"Lucid, stylish and witty, and interesting in its analysis....Informative, balanced, and accessible, Holland's compelling brand of narrative history is a praiseworthy rendition of one of the most complex periods in history." BookPage
"In a phrase, Rubicon is ancient history through postmodern glasses....Can Tom Holland be faulted for reaching out to today's readers? He could, but, given his aplomb, it would be silly." Dallas Morning News
"This gripping narrative resurrects some of the half-forgotten personalities and events that shaped who we are....It enables the reader to relive the slow, bloodstained collapse of a system, not only as a fascinating drama in its own right but as a morality tale." Anthony Everitt, author of Cicero
A masterful, witty, brilliantly researched popular history of perhaps the greatest civilization ever and the events and people that led to its transformation from a republic to an empire.
On a dark January morning, Julius Caesar, the governor of Gaul, rode with his closest aides towards a river named the Rubicon, which marked the line of the frontier with Italy. A governor was forbidden to lead troops out of his allotted province – to break this severest of laws was tantamount to a declaration of civil war. Caesar was a gambler, however. Like the consummate actor on the public stage he had always been, he quoted a line from one of Menander's plays: "It's time to roll the die." Then he ordered the legion behind him to advance, over the river and on towards Rome. Crossing the Rubicon was a step so consequential that it has come to stand for every fateful step in history since. When Caesar rolled his die, the result was indeed a civil war, one that would end up destroying Rome's traditional freedoms and establishing a permanent dictatorship on the wreckage of her constitution.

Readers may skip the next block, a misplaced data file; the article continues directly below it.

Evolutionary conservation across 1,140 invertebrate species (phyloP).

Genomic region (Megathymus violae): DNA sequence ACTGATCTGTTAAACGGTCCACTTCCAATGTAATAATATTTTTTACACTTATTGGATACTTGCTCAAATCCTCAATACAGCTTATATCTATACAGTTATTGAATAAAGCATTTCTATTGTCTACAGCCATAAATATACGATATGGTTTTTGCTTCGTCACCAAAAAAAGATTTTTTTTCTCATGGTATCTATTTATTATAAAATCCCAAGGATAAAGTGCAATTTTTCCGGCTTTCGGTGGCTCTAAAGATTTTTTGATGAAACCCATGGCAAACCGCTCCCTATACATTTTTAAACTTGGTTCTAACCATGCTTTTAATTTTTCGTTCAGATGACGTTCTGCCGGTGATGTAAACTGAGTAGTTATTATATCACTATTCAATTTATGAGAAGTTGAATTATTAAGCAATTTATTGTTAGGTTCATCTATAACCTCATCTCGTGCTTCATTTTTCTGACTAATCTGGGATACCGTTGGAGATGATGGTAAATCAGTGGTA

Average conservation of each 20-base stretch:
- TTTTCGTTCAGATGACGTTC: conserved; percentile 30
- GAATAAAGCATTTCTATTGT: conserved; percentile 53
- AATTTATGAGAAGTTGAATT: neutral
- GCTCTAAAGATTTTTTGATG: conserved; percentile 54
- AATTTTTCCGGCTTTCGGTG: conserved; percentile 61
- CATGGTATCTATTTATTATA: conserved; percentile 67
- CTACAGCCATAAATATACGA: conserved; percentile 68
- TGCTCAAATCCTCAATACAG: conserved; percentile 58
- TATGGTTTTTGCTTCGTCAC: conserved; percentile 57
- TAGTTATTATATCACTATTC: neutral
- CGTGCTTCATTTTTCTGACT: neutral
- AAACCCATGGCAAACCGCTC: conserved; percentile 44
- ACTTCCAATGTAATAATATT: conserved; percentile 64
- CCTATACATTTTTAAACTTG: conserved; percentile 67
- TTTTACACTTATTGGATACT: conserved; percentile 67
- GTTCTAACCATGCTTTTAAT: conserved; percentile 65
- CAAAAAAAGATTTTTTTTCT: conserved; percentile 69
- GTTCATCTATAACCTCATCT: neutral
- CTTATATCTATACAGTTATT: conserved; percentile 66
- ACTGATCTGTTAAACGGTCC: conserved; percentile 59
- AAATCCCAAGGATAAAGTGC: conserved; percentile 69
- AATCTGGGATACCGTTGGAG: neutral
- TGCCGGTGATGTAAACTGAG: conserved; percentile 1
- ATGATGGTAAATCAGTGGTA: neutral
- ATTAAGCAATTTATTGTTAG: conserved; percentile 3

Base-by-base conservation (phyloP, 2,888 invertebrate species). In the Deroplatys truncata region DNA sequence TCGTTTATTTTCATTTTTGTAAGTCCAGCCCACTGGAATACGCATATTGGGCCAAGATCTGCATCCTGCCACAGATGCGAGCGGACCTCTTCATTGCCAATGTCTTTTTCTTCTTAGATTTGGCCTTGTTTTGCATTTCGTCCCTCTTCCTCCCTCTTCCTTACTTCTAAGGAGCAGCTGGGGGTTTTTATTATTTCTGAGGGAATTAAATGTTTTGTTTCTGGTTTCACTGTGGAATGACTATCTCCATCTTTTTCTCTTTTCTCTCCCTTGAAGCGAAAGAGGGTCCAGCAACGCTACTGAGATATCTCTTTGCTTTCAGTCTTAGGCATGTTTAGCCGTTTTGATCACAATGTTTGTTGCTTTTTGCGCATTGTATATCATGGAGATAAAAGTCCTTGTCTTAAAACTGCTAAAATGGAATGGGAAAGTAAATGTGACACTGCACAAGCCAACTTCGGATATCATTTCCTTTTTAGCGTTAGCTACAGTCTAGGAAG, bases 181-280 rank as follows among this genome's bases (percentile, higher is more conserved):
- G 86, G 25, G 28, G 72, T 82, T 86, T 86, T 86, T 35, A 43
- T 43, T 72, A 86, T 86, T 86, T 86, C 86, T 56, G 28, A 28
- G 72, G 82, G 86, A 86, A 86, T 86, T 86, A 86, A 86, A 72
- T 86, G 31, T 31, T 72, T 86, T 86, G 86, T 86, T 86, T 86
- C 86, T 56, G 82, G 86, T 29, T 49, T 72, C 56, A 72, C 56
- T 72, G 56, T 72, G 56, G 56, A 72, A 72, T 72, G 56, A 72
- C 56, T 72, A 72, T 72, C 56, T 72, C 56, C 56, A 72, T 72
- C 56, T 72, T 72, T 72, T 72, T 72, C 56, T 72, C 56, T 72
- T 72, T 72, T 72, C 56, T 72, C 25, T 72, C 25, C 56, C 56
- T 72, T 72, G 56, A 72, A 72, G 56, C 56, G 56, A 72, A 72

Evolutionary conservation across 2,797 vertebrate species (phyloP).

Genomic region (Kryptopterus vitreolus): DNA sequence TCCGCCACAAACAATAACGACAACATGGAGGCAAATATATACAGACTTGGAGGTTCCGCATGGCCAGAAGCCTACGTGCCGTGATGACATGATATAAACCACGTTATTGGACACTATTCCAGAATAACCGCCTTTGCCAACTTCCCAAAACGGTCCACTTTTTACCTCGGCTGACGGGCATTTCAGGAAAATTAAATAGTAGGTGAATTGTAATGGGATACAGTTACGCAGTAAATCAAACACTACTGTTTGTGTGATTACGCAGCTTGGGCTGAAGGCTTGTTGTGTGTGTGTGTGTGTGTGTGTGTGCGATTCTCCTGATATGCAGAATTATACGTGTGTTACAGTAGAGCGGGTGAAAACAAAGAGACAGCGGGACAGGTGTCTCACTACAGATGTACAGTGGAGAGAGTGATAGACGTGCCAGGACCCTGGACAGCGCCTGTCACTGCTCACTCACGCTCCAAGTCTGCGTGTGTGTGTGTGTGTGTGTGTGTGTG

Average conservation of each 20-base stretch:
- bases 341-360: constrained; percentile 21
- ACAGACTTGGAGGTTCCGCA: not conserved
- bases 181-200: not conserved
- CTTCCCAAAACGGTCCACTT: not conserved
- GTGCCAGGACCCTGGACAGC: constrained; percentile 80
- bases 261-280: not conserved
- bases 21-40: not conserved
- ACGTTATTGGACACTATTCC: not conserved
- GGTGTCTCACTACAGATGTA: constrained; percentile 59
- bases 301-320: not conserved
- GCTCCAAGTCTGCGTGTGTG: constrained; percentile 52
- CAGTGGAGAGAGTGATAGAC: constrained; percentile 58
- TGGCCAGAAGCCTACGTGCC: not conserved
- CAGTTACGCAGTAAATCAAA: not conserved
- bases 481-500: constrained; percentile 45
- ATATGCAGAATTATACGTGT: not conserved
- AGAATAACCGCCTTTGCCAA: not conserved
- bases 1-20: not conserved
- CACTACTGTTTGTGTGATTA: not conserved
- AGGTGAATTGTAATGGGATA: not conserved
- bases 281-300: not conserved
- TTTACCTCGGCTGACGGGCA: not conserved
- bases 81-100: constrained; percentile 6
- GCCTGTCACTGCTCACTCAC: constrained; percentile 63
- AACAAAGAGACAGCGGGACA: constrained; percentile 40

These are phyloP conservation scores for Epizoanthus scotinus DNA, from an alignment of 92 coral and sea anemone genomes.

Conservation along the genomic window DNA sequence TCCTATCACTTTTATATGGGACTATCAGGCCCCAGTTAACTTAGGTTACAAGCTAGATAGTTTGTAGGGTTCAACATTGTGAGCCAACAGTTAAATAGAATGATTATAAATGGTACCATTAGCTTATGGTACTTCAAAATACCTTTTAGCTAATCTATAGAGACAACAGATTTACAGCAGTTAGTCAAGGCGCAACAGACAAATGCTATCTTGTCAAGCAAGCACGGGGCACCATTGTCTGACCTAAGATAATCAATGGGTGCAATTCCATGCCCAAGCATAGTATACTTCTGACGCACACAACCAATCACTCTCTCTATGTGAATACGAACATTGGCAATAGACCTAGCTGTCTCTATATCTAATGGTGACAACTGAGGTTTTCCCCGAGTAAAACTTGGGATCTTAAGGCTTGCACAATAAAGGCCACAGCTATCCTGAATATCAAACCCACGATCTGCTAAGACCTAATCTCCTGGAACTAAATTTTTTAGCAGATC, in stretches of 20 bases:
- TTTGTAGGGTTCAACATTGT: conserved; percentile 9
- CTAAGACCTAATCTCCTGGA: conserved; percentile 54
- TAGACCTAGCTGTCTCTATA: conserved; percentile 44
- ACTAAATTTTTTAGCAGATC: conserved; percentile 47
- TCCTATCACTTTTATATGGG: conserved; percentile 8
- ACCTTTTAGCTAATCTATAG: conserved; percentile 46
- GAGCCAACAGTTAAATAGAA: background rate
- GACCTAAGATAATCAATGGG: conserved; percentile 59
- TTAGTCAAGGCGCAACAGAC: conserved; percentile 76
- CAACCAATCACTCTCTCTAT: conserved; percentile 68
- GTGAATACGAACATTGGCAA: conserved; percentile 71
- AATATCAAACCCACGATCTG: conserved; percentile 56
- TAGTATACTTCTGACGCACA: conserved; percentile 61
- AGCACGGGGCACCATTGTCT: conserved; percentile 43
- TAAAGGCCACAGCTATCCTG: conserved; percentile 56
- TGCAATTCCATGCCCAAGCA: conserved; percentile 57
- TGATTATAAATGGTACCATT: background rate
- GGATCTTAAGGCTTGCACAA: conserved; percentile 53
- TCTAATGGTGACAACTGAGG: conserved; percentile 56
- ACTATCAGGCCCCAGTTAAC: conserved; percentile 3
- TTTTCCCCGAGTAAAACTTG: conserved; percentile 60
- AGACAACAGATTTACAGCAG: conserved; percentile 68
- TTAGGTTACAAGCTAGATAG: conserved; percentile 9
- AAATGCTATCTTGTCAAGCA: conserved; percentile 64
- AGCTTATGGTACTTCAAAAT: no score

In Rubicon, Cambridge- and Oxford-educated historian and novelist Tom Holland gives us a harrowing and exciting account of the fall of the Republic, one that begins in 100 BC, the approximate birthdate of the generation that was to bring about the Republic's ruin. He then traces the development of these men into the ruling minds of the Republic, and the occurrence at the Rubicon that marked the end of the expansionism for which they had fought. Rubicon captures the suspense and drama of Rome's most famous political rivalries and shows its vibrant and charged atmosphere, all the while featuring some of the most celebrated personalities in history–Julius Caesar, Cicero, Spartacus, Cleopatra, Brutus, Pompey, Virgil, and Augustus. As America embarks on its own imperial adventures, Rubicon is the chronicle of Rome for which we have all been waiting–carefully researched and wildly compelling.
About the Author
Tom Holland gained the top degree at Cambridge before earning his Ph.D. at Oxford. An accomplished radio personality in Britain, he has written a highly acclaimed series of adaptations for Radio 4 of Herodotus's Histories and Virgil's Aeneid, to be followed by Homer's Iliad and Odyssey, and is the author of the novels The Bone Hunter, Slave of My Thirst, and Lord of the Dead.
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History and Social Science » Western Civilization » Ancient Rome